[A side-by-side comparison of the soon-to-be implemented Latin script with their Cyrillic counterparts.  The Kazakh National Museum ]

The case of Kazakhstan is far from the only example of alphabet reform (in fact, it is a shared experience amongst several former Soviet republics). But it portrays a vivid example of how cultural and historical factors can affect national identity in a very drastic and sometimes rapid manner. The Kazakh writing systems reflect how such factors as Islam (the Arabic script), Soviet rule (the Cyrillic script), and now globalization in the digital age (the Latin script) have significantly impacted both its self-conceptualization and its cultural alliances. Nevertheless, the Kazakh people have fought remarkably hard to preserve the key features of their language and culture. This fact is especially prominent in the oral Kazakh language, which has preserved many of its unique features throughout history. That is the key takeaway of this case study: although writing system changes have significantly impacted Kazakhstan, the essence of the Kazakh language and identity have remained intact…and it will continue to do so for many more generations ( and possible writing system reforms) to come.

Marin Ekstrom serves as an assistant managing editor for The North Star Reports

Works Referenced:

Ho, A. (2018). By Any Other Name: Kazakhstan’s Alphabet Migration. [online] Available at: alphabet-migration/ [Accessed 2 Dec. 2018].

Omirgazy, D. (2018). Kazakh alphabet: past, present and future – Edge: Kazakhstan. [online] Available at: future/ [Accessed 2 Dec. 2018].

Sarzhanov, K. (2017). Language reform: path towards modernization of nation’s identity. [online] Available at: reforma-kak-put-k-modernizacii-obsestvennogo-soznania [Accessed 2 Dec. 2018].

Please contact Professor Liang if you wish to write for The North Star Reports — HLIANG (at)

See also, our Facebook page with curated news articles at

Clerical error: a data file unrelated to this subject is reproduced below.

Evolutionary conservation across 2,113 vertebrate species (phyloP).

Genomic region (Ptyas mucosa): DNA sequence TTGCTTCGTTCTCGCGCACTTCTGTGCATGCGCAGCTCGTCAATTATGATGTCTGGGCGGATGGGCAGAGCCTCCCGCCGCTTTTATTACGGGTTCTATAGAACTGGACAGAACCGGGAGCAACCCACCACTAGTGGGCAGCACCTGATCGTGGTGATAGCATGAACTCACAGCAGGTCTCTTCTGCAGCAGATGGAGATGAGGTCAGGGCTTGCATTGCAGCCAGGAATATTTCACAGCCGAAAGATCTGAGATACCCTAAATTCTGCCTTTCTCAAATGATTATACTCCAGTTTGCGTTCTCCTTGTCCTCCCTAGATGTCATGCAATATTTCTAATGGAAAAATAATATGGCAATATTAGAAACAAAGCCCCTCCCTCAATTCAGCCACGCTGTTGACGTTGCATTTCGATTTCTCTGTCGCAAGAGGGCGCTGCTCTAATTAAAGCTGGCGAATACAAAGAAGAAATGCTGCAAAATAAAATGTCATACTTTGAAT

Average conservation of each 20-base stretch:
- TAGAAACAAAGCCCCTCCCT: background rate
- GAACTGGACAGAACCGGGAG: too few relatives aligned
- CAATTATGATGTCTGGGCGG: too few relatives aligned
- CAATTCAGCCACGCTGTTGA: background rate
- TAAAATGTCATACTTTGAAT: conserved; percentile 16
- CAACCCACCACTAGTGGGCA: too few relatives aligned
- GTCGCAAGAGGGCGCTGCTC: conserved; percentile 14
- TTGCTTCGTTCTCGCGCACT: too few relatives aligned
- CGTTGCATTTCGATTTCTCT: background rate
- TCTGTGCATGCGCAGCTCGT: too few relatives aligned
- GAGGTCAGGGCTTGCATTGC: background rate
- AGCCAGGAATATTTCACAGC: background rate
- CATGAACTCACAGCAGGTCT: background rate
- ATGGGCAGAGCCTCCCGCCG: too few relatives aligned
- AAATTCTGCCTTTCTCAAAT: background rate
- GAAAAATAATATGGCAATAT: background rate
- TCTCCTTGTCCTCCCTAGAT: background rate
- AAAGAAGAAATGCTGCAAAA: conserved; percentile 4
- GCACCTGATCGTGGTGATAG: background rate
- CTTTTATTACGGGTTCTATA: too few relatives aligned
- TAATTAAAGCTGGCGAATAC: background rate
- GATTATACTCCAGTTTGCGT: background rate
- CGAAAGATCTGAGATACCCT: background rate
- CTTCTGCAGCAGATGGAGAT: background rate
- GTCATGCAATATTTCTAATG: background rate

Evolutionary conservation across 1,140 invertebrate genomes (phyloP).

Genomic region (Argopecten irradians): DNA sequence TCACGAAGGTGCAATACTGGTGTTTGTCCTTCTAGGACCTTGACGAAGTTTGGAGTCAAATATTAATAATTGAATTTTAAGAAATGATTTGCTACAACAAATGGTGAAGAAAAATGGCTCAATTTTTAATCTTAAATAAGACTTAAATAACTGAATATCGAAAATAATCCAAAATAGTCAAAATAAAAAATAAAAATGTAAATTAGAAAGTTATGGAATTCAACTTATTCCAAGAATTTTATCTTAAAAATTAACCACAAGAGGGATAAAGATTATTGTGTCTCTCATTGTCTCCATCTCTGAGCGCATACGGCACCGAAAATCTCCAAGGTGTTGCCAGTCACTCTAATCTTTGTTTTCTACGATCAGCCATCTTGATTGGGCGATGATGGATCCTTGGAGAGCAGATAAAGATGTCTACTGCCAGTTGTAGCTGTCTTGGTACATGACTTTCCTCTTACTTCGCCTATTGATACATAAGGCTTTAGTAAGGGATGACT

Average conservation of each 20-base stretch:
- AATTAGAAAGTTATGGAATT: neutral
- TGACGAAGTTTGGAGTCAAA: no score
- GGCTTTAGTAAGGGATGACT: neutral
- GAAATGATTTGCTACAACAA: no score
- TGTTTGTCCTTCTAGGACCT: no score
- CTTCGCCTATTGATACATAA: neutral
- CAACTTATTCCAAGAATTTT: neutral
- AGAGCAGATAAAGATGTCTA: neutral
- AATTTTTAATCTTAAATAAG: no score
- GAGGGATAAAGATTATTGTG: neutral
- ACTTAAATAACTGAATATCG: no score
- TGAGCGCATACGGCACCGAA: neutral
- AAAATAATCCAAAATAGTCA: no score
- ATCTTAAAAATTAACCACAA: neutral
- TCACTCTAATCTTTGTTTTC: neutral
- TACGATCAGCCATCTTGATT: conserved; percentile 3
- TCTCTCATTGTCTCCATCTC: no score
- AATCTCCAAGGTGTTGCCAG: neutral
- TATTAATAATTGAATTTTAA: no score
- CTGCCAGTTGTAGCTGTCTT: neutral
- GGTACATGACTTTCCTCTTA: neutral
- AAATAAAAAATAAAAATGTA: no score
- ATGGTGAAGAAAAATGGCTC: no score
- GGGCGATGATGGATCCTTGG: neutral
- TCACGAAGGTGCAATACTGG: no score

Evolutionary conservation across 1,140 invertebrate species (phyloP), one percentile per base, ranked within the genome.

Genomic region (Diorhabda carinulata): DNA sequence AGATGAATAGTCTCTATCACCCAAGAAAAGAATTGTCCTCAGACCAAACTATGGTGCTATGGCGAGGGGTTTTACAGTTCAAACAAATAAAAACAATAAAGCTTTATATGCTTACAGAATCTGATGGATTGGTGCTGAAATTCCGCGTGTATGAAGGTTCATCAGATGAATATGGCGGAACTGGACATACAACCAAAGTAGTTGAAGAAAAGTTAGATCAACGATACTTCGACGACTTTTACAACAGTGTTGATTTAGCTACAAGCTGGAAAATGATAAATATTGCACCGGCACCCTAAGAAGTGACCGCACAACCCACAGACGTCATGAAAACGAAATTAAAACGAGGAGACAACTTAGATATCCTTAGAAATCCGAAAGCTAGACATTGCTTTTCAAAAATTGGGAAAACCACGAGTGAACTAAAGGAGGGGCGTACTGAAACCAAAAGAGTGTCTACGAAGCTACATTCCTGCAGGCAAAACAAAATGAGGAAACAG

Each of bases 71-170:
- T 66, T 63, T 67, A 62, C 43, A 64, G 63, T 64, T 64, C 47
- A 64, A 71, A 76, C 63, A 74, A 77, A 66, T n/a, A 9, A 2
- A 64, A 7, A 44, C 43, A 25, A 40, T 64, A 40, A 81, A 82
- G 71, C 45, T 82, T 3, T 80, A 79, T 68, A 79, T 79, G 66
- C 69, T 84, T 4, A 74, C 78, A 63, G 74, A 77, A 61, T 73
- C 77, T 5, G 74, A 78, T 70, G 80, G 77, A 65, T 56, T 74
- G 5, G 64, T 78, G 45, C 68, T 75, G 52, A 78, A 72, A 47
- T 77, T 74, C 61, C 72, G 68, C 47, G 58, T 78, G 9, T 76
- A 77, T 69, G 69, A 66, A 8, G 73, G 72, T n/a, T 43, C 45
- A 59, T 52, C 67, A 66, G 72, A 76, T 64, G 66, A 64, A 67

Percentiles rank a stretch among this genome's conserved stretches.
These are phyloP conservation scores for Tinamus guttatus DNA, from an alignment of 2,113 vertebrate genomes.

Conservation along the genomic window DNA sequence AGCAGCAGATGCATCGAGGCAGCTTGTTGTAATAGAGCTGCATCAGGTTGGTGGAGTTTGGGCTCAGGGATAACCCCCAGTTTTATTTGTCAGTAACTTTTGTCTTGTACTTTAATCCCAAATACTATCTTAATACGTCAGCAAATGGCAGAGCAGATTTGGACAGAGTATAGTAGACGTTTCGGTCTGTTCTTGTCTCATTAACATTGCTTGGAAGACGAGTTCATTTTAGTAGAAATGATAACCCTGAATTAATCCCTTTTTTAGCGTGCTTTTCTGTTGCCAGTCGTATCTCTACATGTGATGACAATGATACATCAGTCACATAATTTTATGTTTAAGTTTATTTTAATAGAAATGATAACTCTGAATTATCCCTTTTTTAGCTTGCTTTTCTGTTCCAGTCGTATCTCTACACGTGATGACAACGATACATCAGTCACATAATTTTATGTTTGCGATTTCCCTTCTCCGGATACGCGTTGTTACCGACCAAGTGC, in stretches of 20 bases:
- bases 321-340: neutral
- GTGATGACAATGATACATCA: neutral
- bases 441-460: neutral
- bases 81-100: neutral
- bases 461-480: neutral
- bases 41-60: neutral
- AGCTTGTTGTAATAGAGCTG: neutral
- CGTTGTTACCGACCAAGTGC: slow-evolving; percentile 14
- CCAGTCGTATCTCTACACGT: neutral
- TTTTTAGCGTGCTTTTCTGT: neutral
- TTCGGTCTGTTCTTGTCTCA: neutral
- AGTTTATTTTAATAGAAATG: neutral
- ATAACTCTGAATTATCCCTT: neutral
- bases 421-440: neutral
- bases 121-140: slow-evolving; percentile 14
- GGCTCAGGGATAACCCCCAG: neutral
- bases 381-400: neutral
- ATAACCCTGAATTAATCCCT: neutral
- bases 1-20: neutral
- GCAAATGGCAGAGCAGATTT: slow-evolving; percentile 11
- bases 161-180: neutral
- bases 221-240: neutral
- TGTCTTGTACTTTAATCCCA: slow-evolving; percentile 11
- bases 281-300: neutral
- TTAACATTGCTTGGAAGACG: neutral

The North Star Reports: Global Citizenship and Digital Literacy ( is a student edited and student authored open access publication centered around the themes of global and historical connections. Our guiding philosophy is that those of us who are fortunate enough to receive an education and to travel our planet are ethically bound to share our knowledge with those who cannot afford to do so. Therefore, creating virtual and actual communities of learning between college and K-12 classes are integral to our mission. In five years we have published over 300 articles covering all habitable continents and a variety of topics ranging from history and politics, food and popular culture, to global inequities to complex identities. These articles are read by K-12 and college students. Our volunteer student editors and writers come from Nursing to Biology, Physical Therapy to Business, and remarkably, many of our student editors and writers have long graduated from college. We also have writers and editors from other colleges and universities. In addition to our main site, we also curate a Facebook page dedicated to annotated news articles selected by our student editors ( We have an all volunteer staff. The North Star Reports is sponsored and published by Professor Hong-Ming Liang and NSR Student Editors and Writers. For a brief summary of our history, please see the American Historical Association’s Perspectives on History, at:

Professor Hong-Ming Liang, Ph.D., Editor-in-Chief and Publisher, The North Star Reports. Kathryn Marquis Hirsch, Managing Editor, The North Star Reports. Ellie Swanson and Marin Ekstrom, Assistant Managing Editors, The North Star Reports.